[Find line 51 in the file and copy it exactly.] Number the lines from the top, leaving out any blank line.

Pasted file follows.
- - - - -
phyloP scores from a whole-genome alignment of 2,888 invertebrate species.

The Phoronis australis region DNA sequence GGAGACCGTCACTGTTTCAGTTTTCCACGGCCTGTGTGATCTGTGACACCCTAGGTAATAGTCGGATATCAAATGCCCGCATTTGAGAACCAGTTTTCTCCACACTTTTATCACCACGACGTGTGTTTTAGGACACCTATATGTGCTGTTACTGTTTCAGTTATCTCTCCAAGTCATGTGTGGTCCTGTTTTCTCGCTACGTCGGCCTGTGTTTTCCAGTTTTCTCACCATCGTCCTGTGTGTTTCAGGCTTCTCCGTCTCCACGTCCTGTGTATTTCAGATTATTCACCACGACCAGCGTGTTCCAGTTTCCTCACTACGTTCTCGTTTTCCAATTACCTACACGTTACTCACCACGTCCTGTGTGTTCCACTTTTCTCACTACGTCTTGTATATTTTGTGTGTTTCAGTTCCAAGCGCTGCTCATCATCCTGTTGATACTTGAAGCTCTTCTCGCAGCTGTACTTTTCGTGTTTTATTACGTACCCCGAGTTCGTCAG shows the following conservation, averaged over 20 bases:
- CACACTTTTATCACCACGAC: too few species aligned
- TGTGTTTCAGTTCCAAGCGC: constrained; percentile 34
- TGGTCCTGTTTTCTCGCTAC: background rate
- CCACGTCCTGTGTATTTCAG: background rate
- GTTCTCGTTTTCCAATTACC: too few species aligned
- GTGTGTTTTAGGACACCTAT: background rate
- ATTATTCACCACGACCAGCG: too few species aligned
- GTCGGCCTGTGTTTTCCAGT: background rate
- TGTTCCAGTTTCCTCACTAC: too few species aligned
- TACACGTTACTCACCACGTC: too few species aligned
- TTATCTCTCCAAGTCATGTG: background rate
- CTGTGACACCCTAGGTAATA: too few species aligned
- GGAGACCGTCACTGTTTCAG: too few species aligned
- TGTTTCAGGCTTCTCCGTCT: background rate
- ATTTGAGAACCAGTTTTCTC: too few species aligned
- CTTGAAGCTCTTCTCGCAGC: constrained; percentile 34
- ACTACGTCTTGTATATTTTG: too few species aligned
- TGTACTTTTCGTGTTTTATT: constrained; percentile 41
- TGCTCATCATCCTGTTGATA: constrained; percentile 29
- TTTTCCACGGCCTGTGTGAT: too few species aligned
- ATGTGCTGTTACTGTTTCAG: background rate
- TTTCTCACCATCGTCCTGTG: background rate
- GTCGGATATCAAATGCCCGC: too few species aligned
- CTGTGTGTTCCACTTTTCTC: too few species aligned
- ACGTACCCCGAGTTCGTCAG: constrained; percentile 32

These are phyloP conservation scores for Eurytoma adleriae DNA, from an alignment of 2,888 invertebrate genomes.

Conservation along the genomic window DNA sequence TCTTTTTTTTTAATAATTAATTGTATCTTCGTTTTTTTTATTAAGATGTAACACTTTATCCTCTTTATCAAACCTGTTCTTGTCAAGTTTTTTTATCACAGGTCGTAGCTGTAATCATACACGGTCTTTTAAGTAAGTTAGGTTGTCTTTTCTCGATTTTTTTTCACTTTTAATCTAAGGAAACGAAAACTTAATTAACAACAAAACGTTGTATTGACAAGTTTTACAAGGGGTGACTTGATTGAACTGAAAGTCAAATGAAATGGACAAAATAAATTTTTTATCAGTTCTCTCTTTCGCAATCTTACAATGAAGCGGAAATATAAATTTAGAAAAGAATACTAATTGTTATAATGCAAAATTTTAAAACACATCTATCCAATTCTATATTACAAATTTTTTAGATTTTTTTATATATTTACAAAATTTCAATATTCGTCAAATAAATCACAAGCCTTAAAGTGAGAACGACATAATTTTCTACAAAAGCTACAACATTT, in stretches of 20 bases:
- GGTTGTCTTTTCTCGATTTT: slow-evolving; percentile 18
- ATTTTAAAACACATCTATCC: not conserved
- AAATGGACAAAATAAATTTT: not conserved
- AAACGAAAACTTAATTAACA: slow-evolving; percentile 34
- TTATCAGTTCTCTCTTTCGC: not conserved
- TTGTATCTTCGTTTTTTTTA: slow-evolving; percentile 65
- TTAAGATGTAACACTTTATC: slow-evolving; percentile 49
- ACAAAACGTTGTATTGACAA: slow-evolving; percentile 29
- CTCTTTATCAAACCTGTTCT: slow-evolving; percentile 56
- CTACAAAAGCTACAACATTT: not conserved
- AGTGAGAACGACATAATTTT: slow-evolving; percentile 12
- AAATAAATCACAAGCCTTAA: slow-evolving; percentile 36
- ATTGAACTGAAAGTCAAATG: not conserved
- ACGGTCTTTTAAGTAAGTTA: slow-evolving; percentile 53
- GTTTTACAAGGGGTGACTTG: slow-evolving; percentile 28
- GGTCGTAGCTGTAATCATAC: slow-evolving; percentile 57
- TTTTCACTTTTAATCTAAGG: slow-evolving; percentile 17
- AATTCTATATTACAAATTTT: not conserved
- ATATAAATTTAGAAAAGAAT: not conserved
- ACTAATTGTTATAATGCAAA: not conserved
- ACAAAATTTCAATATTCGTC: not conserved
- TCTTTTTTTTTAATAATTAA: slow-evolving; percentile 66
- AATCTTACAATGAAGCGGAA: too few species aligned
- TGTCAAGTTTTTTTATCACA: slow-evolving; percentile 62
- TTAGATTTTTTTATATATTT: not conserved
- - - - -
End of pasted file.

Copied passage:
- TCTTTTTTTTTAATAATTAA: slow-evolving; percentile 66